This Chinese hacker claims he can hack Volkswagen Toureg, Audi A6, Audi A7 and more, even without an internet connection

Everyone knows that an internet-connected smart car is a huge hacking risk. Over the years it has been found that Internet connection is a must for hacking cars but a Chinese hacker thinks otherwise.

A Chinese hacker going by the handle of Daishen which means ‘stupid god’ has claimed that he can hack cars even if they are not connected to the Internet. He told Chinese tech news site Leiphone that he can hack not-so-smart cars including the Volkswagen Toureg, Audi A6, Audi A7, and likely quite a few more.

Daishen says that he can access the car’s GPS and stereo systems exploiting the flaws in car’s security layers. Daishen gave example of a particular unnamed car model, in which , the vehicle’s system runs an authentication check to prevent unauthorized system access, but stores the result of that check in plaintext rather than encrypting it, allowing a hacker to change the result from false to true and gain system access. He also said that most of the above cars had a poorly-guarded and easy to hack admin password which was meant for use by engineers and mechanics during the construction of the car. However, most of the times, the car manufacturers just forget about these default admin credentials making it easy for hackers to exploit them.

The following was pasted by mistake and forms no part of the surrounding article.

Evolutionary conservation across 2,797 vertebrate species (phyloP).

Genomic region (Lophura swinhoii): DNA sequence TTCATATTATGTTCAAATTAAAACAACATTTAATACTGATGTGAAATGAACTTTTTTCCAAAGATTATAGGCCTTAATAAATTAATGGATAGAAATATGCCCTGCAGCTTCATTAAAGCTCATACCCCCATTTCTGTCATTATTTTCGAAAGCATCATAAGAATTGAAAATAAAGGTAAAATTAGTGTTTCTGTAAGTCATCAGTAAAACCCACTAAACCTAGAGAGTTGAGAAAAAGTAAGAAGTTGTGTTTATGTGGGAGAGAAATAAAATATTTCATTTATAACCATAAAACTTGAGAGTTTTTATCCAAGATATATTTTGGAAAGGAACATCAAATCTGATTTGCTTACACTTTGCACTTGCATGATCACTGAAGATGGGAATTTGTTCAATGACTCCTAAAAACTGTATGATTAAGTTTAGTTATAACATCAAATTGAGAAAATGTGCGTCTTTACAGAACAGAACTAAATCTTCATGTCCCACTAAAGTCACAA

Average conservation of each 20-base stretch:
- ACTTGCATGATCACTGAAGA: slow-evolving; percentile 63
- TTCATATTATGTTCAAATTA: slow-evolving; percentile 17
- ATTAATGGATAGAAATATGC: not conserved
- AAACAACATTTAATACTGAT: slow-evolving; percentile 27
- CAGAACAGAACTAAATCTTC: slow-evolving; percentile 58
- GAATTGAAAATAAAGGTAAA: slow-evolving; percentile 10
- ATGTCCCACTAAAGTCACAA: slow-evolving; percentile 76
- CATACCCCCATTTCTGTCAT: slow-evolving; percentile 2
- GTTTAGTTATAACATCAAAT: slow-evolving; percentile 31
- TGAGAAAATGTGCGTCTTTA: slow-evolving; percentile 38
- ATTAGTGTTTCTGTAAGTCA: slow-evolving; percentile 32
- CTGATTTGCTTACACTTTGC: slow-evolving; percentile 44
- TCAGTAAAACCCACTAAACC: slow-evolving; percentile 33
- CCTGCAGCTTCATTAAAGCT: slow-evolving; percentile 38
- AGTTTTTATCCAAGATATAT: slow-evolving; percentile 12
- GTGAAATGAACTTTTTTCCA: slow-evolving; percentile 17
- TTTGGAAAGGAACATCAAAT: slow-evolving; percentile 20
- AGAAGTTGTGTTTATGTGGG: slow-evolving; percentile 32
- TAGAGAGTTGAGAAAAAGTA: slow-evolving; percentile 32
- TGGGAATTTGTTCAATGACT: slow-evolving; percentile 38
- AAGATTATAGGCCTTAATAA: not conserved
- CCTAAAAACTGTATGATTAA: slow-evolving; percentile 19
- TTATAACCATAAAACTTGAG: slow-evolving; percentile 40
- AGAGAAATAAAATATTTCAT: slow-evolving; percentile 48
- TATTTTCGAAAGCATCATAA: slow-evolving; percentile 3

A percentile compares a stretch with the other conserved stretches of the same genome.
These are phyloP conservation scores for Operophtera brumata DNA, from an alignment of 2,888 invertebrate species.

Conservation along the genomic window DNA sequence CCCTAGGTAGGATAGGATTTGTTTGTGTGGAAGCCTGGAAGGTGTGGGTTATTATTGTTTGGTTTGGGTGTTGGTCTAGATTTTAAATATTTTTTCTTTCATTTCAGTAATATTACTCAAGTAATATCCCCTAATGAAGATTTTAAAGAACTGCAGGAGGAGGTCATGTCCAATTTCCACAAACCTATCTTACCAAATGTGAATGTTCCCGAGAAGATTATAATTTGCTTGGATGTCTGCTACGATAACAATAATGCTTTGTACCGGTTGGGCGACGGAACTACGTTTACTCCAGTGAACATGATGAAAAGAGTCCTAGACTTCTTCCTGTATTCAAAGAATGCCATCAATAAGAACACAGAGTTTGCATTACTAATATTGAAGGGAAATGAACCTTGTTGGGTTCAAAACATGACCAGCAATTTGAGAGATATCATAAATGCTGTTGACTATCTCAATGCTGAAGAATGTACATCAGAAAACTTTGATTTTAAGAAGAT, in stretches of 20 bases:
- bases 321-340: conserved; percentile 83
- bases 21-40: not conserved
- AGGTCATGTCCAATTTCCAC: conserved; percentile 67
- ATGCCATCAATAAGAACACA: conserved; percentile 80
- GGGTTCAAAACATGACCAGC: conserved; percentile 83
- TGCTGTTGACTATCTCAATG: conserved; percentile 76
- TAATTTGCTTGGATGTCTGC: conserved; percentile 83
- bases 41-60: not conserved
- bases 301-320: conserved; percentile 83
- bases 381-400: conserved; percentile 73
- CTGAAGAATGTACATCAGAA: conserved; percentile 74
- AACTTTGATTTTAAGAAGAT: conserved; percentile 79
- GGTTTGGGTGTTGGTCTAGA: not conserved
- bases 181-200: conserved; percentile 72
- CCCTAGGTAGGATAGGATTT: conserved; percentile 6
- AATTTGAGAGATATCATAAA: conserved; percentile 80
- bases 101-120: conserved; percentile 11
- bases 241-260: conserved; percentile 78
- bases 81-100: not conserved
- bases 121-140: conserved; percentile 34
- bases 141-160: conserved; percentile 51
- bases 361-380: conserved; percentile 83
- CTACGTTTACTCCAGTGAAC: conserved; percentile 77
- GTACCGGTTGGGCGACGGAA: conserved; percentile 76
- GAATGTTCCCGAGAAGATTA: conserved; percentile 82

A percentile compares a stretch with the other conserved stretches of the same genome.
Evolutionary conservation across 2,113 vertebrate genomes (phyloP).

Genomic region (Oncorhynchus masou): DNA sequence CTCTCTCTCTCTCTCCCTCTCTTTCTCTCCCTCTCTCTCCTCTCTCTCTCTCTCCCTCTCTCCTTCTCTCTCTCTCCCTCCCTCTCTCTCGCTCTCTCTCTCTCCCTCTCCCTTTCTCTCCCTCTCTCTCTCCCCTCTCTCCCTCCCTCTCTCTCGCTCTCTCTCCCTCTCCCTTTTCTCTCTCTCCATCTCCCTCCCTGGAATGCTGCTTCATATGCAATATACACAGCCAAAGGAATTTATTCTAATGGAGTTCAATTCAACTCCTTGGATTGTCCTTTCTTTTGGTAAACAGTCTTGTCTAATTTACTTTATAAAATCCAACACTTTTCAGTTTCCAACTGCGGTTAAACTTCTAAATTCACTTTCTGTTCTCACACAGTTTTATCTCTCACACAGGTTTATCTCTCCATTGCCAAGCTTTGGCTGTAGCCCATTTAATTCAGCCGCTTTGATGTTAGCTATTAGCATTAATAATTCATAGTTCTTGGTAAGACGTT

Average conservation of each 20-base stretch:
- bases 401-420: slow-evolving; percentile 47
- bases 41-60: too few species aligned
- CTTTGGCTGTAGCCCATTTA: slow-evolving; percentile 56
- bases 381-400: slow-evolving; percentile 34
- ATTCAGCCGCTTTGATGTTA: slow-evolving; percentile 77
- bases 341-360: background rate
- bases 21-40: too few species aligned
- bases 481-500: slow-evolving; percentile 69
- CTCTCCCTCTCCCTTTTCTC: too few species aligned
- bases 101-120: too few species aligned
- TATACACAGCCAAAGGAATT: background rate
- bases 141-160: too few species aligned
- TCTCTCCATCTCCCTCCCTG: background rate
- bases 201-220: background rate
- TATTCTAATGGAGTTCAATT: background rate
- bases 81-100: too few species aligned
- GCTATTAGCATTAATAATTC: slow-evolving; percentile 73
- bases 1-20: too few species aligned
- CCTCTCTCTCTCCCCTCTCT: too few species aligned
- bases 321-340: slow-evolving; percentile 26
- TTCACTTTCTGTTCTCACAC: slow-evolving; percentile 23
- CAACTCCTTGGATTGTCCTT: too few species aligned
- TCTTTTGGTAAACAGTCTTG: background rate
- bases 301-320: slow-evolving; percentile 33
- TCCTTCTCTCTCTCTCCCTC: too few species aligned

Daishen says his method of hacking cannot be carried out remotely and a hacker would need physical access to your car to get inside at least once. And once they’ve gotten access, further communication with the system could be realized in any number of ways – like a Bluetooth connection for example.

He also notes that while this kind of hack also doesn’t give the hacker total control of the car, but in the wrong hands, it can be used to track the car owner’s every move in real time via the car’s GPS navigation and use that data to rob or blackmail you. The hacker can also scare the living daylights out of you on a highway by making the stereo system play loud or shocking noises at random intervals resulting in fatal accidents.

The good news is that Daishen is a white-hat hacker and he does security research for public good. He says he’s already turned information on the security holes over to vehicle manufacturers. However, it is a fact that dumb cars are not patched often and that does leave a lot of cars vulnerable to hackers.

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